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Pregnancy And Your Feet: Adding Insult to Injury!

I don't care if you are a size 2 or 20, when you get pregnant, by the sixth month most woman are complaining of some kind of foot and ankle pain. As a mother of three, I can attest that every pregnancy was unique in its own way, but one constant through them all was "Oh! My aching feet!" and this is from a podiatrist. Let me share with you some of the tricks of the trenches and recommendation from the American Podiatric Medical Association that I learned which helped me survive the pregnancy trauma to my feet.

As your waistline expands, that weight gain alters your center of gravity and causes lordosis, also known as a sway back posture. This change in posture puts abnormal stress on your knees, legs and feet. The most common ailments seen in pregnant woman are swollen feet (more like feeling like they will explode), over pronation (flattening of your arches), arch fatigue, ingrown toenails, and cramps in your feet. Let's look at all of these a little closer and discuss the causes and the remedies.

1. Swollen feet: Excess fluid accumulates in your feet due to the weight and position of the baby in the womb. This usually occurs in the third trimester. Tips for prevention of swollen feet include: putting your feet up whenever possible, uncross your legs when sitting, stretch your legs frequently while sitting, wear wide comfortable shoes (Crocs were my favorite), and measure your feet every month and wear the appropriate size shoes. Foot size usually increases at least a half a size per pregnancy and is usually permanent after the first two. When edema is a problem, try waist high maternity pantyhose. These saved my life while I was still working and pregnant. Put them on first thing in the morning so blood doesn't have a chance to pool around your ankles.

2. Over Pronation: Your arch is flattening and rolling inward while walking due to increased body weight and hormonal ligament laxity. This can cause back, knee and ankle pain as well as chronic arch fatigue. Tips for prevention of excessive pronation include: choose comfortable and supportive shoe gear that provide extra support and shock absorption, avoid high heels especially stilettos, and make your running shoes your best friend. If this doesn't cure your pronation, over-the-counter arch supports like Aetrex Lyncos can help support your arch and get you through your pregnancy.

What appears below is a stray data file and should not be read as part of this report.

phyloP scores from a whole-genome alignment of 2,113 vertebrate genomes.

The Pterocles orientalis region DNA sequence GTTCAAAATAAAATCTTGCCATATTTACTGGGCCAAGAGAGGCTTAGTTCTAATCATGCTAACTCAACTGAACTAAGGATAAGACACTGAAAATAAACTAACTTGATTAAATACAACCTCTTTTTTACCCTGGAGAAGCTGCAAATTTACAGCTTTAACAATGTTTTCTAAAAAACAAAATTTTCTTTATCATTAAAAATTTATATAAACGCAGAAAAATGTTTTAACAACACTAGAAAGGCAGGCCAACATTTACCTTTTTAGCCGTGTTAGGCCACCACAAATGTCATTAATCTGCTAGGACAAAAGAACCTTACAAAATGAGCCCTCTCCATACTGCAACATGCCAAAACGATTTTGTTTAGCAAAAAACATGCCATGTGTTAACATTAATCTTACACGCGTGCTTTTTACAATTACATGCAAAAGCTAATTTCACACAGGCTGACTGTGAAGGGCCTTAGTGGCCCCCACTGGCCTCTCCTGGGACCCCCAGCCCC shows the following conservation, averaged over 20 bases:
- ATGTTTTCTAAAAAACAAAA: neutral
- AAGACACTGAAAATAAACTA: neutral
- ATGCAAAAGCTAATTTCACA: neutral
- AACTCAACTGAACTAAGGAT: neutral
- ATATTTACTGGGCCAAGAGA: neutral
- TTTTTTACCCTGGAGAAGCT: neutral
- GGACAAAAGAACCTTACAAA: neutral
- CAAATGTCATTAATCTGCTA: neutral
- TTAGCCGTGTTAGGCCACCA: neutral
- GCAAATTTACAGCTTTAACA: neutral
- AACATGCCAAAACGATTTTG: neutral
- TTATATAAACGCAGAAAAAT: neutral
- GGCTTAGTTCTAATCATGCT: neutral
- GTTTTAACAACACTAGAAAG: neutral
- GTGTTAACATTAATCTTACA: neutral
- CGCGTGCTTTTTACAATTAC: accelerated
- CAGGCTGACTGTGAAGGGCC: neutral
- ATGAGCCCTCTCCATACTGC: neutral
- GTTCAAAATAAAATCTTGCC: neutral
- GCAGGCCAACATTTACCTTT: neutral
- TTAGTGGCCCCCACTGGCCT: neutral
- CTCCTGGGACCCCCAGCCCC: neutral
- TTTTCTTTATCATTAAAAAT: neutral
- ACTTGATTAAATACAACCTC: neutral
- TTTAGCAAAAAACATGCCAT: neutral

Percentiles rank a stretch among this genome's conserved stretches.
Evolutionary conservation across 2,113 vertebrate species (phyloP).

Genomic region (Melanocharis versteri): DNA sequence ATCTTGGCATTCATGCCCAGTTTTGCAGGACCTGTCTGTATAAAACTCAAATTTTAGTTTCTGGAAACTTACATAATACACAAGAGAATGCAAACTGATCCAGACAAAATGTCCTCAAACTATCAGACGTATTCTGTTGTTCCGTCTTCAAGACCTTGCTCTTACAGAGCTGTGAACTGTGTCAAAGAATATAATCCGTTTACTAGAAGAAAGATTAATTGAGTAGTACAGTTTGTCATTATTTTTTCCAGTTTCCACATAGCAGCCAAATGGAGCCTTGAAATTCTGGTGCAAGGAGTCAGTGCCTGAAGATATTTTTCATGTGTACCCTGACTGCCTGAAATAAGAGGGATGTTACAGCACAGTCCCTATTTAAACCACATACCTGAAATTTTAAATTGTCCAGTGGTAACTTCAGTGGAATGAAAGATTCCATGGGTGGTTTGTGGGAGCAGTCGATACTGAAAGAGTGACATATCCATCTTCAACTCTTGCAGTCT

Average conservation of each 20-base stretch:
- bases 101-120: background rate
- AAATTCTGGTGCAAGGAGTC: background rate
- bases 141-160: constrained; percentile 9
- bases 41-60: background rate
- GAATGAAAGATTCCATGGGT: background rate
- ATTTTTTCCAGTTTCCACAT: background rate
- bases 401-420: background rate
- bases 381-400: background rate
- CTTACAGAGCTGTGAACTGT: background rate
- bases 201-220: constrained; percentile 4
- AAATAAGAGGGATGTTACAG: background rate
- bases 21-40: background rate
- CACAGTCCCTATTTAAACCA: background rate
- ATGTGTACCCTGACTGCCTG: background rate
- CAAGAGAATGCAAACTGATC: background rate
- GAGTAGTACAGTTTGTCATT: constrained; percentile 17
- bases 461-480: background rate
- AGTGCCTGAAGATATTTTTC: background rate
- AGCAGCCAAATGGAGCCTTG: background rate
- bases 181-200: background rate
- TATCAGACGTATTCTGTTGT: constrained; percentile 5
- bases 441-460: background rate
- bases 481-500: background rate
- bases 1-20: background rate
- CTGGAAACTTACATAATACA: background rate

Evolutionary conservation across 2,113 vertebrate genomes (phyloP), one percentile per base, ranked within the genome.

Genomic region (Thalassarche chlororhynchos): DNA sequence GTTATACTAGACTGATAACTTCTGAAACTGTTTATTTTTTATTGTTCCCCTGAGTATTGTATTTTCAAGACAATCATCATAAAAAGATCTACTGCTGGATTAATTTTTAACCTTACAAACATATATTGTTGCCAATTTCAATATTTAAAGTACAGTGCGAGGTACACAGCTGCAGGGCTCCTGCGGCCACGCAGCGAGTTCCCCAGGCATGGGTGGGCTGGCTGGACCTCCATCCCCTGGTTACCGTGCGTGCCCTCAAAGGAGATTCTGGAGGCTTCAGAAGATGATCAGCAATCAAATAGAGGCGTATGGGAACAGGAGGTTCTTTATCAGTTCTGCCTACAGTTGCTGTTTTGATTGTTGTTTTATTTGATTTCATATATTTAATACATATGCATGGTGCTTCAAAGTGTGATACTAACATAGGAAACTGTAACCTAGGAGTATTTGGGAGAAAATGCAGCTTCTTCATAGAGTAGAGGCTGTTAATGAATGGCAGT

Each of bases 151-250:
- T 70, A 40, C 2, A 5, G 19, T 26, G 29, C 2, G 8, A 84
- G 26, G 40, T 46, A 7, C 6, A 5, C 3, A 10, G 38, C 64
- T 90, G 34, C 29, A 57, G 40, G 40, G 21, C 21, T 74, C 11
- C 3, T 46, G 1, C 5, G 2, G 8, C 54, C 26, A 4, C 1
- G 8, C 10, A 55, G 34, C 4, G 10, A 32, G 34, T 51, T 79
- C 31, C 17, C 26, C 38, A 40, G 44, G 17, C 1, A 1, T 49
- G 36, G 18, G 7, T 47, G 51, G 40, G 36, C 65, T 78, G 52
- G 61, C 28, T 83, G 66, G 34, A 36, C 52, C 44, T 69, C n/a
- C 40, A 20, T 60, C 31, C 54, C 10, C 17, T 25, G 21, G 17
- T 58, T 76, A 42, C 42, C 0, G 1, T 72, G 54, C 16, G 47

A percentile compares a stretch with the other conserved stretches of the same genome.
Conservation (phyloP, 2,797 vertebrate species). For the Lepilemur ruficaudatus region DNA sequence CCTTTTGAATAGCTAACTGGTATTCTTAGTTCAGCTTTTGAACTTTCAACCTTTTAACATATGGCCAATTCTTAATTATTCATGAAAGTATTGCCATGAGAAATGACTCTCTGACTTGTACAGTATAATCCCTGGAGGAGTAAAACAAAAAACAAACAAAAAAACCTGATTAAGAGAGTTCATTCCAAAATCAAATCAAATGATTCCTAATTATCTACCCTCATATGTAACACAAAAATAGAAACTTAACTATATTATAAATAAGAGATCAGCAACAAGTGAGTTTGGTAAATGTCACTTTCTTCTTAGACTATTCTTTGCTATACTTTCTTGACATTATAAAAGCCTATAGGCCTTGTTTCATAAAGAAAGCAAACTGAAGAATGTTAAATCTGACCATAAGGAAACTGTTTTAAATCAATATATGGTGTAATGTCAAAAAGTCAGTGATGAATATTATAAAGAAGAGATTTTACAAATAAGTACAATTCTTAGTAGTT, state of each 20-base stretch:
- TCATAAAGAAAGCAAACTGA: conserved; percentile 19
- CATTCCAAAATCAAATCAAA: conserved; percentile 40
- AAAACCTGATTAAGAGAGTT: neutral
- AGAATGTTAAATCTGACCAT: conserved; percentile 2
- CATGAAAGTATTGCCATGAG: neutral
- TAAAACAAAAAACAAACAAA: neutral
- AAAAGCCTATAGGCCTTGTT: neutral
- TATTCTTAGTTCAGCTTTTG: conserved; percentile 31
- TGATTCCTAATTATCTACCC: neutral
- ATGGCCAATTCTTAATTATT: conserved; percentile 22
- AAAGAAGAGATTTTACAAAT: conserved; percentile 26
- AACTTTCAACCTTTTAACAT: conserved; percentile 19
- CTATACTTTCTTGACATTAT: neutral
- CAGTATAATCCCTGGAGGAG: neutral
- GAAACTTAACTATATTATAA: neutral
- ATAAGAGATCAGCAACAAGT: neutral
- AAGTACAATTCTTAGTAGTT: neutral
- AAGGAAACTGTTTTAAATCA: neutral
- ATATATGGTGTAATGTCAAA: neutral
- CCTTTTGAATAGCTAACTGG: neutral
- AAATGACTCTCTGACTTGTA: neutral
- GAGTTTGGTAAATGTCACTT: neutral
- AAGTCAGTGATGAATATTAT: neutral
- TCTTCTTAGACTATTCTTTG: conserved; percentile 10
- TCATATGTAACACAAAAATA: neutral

3. Arch Fatigue: Extreme stress or inflammation on the plantar fascia, the ligament that holds up your arch occurs due to excessive pronation and a pre-pregnancy flexible flat foot. Ouch! Your arch is on fire and your heel feels like someone stabbed it hen you get up in the morning. Tips for prevention of plantar fasciitis: stretch before and after any exercise, stretch daily when you get up in the morning, do not go barefoot, and wear supportive low heeled shoes. If this doesn't alleviate your arch pain, roll a frozen water bottle in your arch twice a day and wear arch supports mentioned above. If this does not do it, you may need physical therapy to decrease your ligament inflammation.

4. Ingrown Toenails: These are caused by excessive stress from ill-fitting shoes. Face it, your feet are expanding and so should your shoes. I wore my Crocs for the last trimester of my pregnancy with everything. Comfort rules and fashion goes out the window! Crocs Rx have enough arch support to help with your arch fatigue and enough room to avoid most ingrown toenails. If your toenail discomfort does not subside with wider shoes, seek your podiatrist. They can help! Remember that a pedicurist can give you an infection, so better left to the professionals.

5. Cramps in your feet: These are caused by increased blood volume during pregnancy and the high progesterone levels which relax your blood vessels to prevent high blood pressure. Relaxed and slack vessels can slow down your circulation. Increased weight in your pelvis can compress the veins reducing circulation to your feet. Tips for prevention of cramps: increase circulation by rotating your ankles and walking your cramps out. Stretch your calves daily make sure you are taking your prenatal vitamins to ward off any electrolyte imbalances, and exercise. A walk around the block can help even if your legs hurt!

While the joys of motherhood may be one of life's most precious gifts, expectant mothers have to endure the rigors of pregnancy before they can experience baby bliss. Hopefully these tips from the trenches will help you survive your pregnancy as they did mine.